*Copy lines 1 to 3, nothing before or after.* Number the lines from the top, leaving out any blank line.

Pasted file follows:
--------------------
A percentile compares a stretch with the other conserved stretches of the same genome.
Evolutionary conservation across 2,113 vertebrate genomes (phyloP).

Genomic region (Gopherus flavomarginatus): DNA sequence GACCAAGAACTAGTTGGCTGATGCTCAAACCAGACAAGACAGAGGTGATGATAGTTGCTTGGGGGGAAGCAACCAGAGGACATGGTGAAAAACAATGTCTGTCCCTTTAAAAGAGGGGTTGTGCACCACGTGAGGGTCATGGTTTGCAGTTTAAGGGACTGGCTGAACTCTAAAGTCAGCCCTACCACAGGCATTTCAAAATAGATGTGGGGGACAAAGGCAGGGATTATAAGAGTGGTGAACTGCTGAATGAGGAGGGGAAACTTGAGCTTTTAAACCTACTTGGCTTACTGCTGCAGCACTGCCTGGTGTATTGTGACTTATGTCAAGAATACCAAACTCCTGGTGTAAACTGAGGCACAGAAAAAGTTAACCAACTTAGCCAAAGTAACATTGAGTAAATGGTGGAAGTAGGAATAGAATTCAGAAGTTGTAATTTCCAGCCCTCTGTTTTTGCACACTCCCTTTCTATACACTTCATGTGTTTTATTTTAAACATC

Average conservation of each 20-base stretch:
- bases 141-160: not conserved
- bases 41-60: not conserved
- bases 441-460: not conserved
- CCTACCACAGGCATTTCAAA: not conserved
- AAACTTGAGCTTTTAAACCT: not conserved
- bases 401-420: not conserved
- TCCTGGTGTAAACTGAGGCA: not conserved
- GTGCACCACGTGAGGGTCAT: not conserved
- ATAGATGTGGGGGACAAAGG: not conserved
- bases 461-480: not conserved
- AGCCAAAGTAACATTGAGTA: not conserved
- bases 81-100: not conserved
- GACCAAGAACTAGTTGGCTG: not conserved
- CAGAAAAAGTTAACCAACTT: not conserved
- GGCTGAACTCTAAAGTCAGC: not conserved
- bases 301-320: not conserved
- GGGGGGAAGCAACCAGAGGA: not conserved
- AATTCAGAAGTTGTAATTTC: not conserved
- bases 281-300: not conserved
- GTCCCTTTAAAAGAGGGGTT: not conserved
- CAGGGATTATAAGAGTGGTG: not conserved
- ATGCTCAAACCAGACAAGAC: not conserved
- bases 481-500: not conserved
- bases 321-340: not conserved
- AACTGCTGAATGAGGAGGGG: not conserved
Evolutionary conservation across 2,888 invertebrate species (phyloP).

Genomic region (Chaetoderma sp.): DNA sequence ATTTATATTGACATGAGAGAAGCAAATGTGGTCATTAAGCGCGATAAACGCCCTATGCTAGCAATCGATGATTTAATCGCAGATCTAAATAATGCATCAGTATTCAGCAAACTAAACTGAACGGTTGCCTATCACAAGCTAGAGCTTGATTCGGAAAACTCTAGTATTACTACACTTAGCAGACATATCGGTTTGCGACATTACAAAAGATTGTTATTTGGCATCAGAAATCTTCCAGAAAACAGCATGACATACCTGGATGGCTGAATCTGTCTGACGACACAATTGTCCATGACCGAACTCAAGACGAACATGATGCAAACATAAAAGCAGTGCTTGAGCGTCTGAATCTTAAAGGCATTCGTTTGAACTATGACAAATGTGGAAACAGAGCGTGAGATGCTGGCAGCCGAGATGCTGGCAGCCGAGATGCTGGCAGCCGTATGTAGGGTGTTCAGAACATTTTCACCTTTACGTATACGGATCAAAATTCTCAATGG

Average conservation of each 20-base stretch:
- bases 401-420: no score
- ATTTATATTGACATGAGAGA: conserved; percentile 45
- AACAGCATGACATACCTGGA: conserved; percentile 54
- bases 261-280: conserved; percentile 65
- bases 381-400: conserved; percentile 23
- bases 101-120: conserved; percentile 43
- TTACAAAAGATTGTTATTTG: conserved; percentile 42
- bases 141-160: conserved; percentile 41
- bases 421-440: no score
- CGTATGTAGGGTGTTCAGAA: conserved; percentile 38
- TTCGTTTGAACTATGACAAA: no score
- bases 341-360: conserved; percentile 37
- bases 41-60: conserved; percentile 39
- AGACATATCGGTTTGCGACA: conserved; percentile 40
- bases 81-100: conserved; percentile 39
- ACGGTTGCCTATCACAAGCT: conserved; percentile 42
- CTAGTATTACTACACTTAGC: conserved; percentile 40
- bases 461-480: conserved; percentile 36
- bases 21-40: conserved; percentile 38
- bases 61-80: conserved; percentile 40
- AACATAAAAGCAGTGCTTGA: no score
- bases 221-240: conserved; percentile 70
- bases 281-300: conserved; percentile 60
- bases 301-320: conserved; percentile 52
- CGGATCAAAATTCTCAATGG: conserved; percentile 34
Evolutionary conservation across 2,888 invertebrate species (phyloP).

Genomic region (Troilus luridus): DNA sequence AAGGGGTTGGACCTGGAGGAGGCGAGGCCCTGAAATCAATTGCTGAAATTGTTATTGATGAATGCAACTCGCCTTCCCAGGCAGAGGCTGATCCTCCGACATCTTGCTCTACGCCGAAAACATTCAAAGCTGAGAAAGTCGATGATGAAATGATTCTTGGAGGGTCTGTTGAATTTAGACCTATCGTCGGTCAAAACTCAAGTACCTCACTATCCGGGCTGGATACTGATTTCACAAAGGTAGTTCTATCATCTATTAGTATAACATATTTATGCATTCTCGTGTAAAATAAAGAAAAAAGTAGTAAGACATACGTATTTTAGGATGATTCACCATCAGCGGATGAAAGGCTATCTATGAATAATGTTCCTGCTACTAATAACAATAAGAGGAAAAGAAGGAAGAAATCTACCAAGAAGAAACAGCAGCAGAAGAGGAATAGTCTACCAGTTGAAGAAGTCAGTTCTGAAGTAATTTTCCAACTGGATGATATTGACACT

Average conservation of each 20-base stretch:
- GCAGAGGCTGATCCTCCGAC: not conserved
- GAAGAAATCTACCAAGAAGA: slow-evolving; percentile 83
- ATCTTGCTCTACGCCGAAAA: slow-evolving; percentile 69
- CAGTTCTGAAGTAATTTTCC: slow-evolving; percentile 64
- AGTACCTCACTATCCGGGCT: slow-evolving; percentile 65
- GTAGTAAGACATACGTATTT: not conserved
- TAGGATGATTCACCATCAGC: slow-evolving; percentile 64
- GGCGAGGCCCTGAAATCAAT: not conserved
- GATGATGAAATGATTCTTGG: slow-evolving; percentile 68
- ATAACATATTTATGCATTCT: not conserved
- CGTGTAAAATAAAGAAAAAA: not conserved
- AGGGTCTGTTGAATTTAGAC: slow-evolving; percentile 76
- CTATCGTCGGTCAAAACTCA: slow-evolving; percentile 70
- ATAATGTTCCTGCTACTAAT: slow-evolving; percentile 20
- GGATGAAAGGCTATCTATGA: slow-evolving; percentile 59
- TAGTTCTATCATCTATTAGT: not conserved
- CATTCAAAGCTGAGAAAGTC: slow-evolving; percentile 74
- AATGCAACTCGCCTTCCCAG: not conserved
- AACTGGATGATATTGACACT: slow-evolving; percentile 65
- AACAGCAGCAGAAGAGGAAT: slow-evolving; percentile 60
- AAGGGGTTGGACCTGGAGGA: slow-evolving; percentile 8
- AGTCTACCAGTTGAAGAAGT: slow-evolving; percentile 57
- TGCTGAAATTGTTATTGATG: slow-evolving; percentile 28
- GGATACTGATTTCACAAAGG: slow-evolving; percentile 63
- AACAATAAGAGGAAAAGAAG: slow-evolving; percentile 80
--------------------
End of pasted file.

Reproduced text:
A percentile compares a stretch with the other conserved stretches of the same genome.
Evolutionary conservation across 2,113 vertebrate genomes (phyloP).

Genomic region (Gopherus flavomarginatus): DNA sequence GACCAAGAACTAGTTGGCTGATGCTCAAACCAGACAAGACAGAGGTGATGATAGTTGCTTGGGGGGAAGCAACCAGAGGACATGGTGAAAAACAATGTCTGTCCCTTTAAAAGAGGGGTTGTGCACCACGTGAGGGTCATGGTTTGCAGTTTAAGGGACTGGCTGAACTCTAAAGTCAGCCCTACCACAGGCATTTCAAAATAGATGTGGGGGACAAAGGCAGGGATTATAAGAGTGGTGAACTGCTGAATGAGGAGGGGAAACTTGAGCTTTTAAACCTACTTGGCTTACTGCTGCAGCACTGCCTGGTGTATTGTGACTTATGTCAAGAATACCAAACTCCTGGTGTAAACTGAGGCACAGAAAAAGTTAACCAACTTAGCCAAAGTAACATTGAGTAAATGGTGGAAGTAGGAATAGAATTCAGAAGTTGTAATTTCCAGCCCTCTGTTTTTGCACACTCCCTTTCTATACACTTCATGTGTTTTATTTTAAACATC